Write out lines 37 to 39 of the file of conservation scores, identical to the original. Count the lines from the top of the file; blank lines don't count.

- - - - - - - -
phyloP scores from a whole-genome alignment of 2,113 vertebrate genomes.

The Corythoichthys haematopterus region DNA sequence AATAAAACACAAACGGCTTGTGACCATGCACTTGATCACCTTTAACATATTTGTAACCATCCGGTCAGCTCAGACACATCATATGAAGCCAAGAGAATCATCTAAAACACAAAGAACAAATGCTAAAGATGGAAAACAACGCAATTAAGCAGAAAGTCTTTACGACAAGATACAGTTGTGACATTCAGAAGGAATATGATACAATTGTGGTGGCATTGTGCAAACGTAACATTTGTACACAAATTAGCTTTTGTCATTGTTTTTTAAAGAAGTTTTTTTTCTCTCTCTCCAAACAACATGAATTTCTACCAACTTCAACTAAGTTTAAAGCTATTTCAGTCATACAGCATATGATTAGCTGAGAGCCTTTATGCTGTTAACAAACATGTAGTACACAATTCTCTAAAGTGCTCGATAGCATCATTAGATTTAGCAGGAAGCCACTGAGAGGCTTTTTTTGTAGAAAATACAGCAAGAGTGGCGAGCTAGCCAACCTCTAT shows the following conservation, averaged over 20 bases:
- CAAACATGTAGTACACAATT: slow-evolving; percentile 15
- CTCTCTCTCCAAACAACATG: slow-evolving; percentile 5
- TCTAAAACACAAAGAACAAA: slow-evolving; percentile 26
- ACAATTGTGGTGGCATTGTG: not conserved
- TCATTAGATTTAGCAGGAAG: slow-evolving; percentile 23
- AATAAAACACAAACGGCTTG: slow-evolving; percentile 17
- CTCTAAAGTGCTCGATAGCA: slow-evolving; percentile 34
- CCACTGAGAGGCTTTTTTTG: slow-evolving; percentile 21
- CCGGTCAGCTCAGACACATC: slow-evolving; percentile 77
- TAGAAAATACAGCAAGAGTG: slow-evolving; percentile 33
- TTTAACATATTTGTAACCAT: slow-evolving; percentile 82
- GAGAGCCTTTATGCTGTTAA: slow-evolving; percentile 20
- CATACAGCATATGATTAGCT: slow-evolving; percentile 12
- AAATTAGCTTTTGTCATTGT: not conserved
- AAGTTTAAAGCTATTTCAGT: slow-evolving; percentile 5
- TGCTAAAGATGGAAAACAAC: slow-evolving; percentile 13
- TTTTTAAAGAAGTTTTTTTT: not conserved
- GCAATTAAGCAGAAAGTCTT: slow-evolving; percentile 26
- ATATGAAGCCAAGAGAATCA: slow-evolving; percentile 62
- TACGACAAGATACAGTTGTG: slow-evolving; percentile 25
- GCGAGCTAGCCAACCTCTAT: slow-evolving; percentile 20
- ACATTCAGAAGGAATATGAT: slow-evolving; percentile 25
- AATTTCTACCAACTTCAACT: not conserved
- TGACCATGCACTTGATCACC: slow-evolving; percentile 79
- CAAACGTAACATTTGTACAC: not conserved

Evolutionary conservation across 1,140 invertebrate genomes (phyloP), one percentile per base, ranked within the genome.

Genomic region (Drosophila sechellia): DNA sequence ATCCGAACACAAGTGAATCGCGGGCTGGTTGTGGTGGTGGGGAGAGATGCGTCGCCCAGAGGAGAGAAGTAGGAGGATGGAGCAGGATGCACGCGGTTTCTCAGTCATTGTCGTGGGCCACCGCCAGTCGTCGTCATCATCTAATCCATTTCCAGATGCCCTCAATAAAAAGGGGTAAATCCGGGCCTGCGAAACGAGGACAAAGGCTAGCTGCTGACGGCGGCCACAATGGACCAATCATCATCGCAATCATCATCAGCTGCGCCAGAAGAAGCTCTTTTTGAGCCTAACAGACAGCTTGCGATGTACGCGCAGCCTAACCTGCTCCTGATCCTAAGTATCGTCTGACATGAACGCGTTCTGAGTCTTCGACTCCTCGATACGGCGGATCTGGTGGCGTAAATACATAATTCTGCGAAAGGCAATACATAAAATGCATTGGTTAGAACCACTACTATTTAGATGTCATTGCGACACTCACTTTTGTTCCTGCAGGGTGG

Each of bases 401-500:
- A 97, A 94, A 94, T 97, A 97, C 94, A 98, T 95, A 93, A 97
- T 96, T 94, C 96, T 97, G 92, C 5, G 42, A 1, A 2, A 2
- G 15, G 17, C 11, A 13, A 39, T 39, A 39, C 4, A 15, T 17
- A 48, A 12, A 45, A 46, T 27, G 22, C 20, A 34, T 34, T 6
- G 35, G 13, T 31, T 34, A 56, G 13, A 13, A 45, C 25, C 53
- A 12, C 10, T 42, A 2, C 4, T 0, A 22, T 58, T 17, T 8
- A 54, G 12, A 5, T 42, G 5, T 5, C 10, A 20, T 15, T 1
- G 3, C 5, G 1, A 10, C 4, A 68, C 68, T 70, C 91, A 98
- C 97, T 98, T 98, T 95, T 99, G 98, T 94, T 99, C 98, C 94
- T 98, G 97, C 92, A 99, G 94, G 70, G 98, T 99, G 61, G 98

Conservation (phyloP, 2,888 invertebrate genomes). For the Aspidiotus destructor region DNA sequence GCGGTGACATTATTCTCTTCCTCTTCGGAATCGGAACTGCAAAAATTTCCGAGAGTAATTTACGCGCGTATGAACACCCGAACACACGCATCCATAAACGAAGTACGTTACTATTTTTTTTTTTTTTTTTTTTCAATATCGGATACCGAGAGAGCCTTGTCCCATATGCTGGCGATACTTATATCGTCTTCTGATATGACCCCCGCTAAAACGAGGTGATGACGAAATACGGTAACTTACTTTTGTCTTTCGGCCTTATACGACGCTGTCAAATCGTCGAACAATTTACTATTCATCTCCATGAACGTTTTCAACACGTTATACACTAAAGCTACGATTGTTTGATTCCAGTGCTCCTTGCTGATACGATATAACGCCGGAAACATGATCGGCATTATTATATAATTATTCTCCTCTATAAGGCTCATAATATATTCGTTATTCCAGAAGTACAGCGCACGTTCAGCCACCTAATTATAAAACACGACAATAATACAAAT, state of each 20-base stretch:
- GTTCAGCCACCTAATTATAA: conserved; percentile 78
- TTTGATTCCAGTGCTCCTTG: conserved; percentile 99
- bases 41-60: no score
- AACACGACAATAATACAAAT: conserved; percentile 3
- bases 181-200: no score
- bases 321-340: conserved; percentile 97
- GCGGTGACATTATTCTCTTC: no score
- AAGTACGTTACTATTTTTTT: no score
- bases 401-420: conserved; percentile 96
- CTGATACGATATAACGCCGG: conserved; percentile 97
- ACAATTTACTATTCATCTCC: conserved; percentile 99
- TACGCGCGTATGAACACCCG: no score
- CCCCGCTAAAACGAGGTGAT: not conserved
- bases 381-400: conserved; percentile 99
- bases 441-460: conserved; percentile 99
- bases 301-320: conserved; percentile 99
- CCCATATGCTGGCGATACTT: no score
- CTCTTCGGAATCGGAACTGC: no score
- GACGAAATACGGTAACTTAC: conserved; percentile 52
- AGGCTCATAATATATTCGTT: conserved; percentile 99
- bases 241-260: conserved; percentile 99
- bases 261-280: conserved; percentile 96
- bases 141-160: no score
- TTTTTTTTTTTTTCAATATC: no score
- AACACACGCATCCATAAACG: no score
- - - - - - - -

- A 54, G 12, A 5, T 42, G 5, T 5, C 10, A 20, T 15, T 1
- G 3, C 5, G 1, A 10, C 4, A 68, C 68, T 70, C 91, A 98
- C 97, T 98, T 98, T 95, T 99, G 98, T 94, T 99, C 98, C 94